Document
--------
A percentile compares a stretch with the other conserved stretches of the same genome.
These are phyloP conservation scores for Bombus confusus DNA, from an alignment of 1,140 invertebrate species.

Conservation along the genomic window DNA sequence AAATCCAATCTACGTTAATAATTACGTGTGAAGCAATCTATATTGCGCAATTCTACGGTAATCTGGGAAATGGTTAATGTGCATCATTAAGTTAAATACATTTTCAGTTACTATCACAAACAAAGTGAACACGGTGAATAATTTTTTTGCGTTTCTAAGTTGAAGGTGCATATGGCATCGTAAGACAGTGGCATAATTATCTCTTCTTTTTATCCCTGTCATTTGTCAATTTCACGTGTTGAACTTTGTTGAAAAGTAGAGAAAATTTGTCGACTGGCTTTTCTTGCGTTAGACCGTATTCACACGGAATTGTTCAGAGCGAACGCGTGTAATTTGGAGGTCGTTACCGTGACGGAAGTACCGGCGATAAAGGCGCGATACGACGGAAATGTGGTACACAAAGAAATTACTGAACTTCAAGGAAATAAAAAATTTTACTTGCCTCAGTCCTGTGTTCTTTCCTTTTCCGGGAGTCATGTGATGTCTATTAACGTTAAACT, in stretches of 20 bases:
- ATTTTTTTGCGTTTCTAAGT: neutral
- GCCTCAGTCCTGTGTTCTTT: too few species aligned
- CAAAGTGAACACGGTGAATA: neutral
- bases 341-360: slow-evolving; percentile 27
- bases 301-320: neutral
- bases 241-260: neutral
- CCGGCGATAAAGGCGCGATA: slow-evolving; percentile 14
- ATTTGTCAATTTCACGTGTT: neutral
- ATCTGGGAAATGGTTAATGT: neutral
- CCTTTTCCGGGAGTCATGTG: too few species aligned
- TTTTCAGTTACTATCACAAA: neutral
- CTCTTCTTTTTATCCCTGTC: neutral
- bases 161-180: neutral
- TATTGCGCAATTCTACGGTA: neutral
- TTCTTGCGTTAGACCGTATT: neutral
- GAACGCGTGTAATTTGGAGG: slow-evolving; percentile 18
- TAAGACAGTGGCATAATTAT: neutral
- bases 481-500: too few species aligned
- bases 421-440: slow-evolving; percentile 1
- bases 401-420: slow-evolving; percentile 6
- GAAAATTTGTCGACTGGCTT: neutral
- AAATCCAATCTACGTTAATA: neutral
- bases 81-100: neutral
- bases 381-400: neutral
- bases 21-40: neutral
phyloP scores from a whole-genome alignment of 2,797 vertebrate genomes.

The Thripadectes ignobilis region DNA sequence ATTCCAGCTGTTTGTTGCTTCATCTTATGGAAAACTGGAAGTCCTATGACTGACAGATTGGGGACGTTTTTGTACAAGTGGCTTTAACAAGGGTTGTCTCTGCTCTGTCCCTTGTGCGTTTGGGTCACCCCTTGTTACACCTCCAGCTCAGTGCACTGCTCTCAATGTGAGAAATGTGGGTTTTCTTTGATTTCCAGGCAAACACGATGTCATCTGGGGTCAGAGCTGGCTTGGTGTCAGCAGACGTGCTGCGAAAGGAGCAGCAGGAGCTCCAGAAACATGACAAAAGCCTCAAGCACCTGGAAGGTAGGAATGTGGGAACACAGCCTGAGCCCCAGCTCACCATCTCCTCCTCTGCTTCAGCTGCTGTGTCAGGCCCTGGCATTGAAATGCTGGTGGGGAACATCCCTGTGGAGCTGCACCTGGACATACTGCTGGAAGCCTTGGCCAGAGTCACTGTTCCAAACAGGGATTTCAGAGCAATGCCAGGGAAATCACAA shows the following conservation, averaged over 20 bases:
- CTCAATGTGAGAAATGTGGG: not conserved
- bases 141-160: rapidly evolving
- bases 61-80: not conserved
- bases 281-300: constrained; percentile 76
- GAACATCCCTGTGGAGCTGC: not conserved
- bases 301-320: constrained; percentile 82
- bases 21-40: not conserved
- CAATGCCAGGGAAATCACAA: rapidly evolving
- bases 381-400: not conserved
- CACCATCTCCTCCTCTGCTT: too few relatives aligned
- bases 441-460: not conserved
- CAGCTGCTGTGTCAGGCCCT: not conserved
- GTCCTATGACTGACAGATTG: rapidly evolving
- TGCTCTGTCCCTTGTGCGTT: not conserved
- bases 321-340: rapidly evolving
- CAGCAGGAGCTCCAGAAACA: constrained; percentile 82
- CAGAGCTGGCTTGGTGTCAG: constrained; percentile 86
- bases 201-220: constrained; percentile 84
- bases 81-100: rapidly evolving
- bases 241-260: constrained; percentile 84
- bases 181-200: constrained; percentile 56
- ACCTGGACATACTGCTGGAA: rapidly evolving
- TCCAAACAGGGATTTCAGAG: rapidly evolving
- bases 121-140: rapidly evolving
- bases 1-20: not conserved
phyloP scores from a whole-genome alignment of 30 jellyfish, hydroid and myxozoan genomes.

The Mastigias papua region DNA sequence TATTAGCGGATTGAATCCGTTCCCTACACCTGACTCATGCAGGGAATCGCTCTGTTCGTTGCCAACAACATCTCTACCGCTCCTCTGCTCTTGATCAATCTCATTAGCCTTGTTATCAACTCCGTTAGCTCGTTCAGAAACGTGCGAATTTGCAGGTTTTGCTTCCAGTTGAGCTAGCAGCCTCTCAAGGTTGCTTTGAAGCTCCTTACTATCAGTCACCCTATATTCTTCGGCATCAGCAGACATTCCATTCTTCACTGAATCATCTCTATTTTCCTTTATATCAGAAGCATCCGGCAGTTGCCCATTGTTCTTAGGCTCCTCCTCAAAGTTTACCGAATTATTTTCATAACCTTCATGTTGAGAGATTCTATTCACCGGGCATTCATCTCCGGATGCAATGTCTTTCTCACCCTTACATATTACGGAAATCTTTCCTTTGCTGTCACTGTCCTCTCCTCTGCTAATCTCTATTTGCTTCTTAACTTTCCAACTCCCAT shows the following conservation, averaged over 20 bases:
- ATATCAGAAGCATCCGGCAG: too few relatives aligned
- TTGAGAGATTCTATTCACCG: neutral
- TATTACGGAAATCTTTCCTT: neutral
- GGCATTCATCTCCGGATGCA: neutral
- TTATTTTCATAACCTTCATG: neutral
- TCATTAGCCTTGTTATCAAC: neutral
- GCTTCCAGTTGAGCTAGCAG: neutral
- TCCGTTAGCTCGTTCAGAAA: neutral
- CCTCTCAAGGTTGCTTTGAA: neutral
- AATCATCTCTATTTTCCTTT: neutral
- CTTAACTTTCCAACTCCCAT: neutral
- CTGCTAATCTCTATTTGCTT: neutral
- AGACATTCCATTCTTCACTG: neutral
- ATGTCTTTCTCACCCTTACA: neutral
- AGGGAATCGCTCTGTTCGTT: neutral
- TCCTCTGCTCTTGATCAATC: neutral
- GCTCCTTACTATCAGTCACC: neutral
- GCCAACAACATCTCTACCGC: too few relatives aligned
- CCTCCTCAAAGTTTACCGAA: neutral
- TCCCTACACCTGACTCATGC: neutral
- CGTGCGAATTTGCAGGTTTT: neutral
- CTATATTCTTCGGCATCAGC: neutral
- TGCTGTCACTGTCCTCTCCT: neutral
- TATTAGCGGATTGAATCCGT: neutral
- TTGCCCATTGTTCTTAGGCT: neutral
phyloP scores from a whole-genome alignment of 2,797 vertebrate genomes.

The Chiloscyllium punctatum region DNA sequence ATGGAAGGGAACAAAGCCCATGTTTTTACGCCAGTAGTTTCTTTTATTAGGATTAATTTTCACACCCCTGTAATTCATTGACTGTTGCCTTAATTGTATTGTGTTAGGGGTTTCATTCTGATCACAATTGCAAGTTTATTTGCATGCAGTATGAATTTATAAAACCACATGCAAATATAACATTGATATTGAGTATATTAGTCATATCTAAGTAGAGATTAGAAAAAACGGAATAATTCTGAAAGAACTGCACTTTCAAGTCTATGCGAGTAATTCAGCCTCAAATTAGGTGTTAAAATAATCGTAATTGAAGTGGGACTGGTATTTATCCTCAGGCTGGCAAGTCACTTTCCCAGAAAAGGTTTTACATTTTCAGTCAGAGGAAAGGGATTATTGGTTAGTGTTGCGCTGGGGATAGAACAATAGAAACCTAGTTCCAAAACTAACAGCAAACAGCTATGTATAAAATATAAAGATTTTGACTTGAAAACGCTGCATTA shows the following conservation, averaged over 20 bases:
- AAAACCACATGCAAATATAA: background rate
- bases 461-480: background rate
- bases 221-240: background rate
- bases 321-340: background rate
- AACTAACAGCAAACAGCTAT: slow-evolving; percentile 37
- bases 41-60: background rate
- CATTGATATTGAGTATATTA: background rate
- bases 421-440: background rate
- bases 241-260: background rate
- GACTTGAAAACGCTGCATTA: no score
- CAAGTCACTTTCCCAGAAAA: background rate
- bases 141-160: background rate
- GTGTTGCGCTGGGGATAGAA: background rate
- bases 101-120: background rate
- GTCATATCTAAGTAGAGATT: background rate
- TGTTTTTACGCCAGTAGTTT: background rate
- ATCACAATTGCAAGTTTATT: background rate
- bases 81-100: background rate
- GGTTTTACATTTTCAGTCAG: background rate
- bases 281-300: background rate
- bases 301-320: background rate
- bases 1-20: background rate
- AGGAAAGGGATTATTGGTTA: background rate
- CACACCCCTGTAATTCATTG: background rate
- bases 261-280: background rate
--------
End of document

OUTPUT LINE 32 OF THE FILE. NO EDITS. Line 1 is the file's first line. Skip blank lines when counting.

- bases 141-160: rapidly evolving